Looked at in these or most other contexts, teacher salaries have gone up too fast, and continuing these rates of annual increases are not sustainable.
The selectmen’s primary concern should be FAIRNESS to the average taxpayers who pay these teacher salaries!
[Update: At the hearing school officials responded to my comments. On the need to make permanent changes in step scales that would reduce annual school budget increases, they first responded as if I had been saying that step scales should be completely eliminated, which was untrue. Then the superintendent gave an example of an extreme modification of the step scales that could result in a mass exodus of experienced teachers. But again, I did not suggest such an extreme change. Clearly, by using these extreme examples to distort my proposal, school officials show that they do not want to have serious discussions about modifications in the step scales that would significantly reduce the growth rate of teacher salaries.]
SPECIAL EDUCATION COSTS
The following historical chart shows Shrewsbury’s Direct Special Education (SPED) Costs as a percentage of the annual school budgets, compared to the state average. Source: FY2013 School Budget Package and Dept. of Education website.
Shrewsbury SPED $ Shrewsbury State Avg. Variance %
FY In Millions SPED % SPED % Better/(Worse)
2001 4.3 13.7 17.2 3.5
2002 5.4 16.4 17.4 1.0
2003 5.6 15.6 17.7 2.1
2004 7.1 17.9 18.6 0.7
2005 8.1 18.5 18.9 0.4
2006 8.8 19.3 19.1 (0.2)
2007 9.4 19.9 19.4 (0.5)
2008 11.6 22.4 19.8 (2.6)
2009 13.5 25.6 20.1 (5.5)
2010 13.0 23.7 20.0 (3.7)
2011 13.9 24.6 19.9 (4.7)
2012 14.7 24.6 20.6 (4.0)
Thus while the state average percent for direct SPED costs increased from 17.2% in 2001 to 20.6% in 2012, Shrewsbury’s percentage increased much faster, from 13.7% to 24.6% over the same period! These excessive SPED costs have meant fewer resources available to regular education programs and students.
But why have Shrewsbury’s direct special education costs as a percentage of the school budget increased so much faster than the state average? You would think that the school department would have analyzed this situation, identified at least a few of the causes, and taken steps to reduce the rate of increase. But you would be wrong. To my knowledge the school department has never tried to determine why Shrewsbury’s SPED costs went from a much lower percentage to a much higher percentage compared to the state average.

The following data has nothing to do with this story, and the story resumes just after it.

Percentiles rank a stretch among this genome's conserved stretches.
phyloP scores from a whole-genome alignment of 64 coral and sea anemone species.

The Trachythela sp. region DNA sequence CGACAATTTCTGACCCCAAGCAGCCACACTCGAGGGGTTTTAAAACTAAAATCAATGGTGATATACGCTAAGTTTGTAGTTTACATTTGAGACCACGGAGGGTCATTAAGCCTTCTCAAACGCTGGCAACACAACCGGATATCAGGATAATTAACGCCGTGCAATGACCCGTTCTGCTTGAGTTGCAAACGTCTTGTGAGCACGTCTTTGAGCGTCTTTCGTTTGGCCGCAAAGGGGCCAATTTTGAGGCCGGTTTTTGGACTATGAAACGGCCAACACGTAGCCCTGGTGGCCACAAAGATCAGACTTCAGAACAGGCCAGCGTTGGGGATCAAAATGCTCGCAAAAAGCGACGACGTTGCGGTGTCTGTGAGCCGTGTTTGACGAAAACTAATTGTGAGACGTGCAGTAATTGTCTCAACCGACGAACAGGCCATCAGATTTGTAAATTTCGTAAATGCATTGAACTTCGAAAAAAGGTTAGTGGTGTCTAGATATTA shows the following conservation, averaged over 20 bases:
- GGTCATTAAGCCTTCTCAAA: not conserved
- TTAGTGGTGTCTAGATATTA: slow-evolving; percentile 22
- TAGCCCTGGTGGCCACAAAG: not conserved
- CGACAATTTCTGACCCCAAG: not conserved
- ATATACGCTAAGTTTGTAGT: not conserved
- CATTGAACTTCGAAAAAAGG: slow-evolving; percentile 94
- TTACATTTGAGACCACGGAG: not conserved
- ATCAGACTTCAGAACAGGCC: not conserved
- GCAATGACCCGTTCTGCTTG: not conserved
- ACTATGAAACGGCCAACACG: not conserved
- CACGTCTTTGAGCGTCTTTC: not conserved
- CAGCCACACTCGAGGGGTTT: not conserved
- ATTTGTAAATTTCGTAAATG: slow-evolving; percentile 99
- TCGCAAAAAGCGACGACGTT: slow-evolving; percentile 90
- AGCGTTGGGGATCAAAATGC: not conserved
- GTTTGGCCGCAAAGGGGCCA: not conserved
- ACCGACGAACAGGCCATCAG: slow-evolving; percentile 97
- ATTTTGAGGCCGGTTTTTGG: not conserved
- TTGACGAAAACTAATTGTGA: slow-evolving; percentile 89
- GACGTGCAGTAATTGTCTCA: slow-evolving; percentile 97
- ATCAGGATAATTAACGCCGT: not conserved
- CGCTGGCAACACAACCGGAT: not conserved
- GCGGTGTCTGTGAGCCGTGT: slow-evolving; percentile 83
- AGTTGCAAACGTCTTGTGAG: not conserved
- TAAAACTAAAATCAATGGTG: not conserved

I said that one likely reason was the inclusionary policies the school department implemented about 12 years ago. Why? Well, those policies specified a higher ratio of regular education students to SPED students in pre-school and Kindergarten, compared to many other towns. This made Shrewsbury more attractive to parents with a special needs child who were moving to this area. But whatever the reasons, the school department should have determined the reasons for the sharp increases in SPED costs and developed a plan to bring them more in line with the state average. Doing so would free up resources for other school needs.
[Update: School officials responded to my comments on rising SPED costs at the hearing, but they failed to rebut my key points, namely, that Shrewsbury’s direct SPED costs have risen much faster as a percent of total spending than the state average, that they have shown almost no interest in examining the reasons for this dramatic increase, and that part of the reason is probably some of the school department’s policies. Rather than address the message, the superintendent delivered a personal attack on the messenger, calling my comments reprehensible. But it is the superintendent’s personal attack on me that was reprehensible and unprofessional. And it is his continued refusal to address an obvious issue that points to a management problem in the school department.]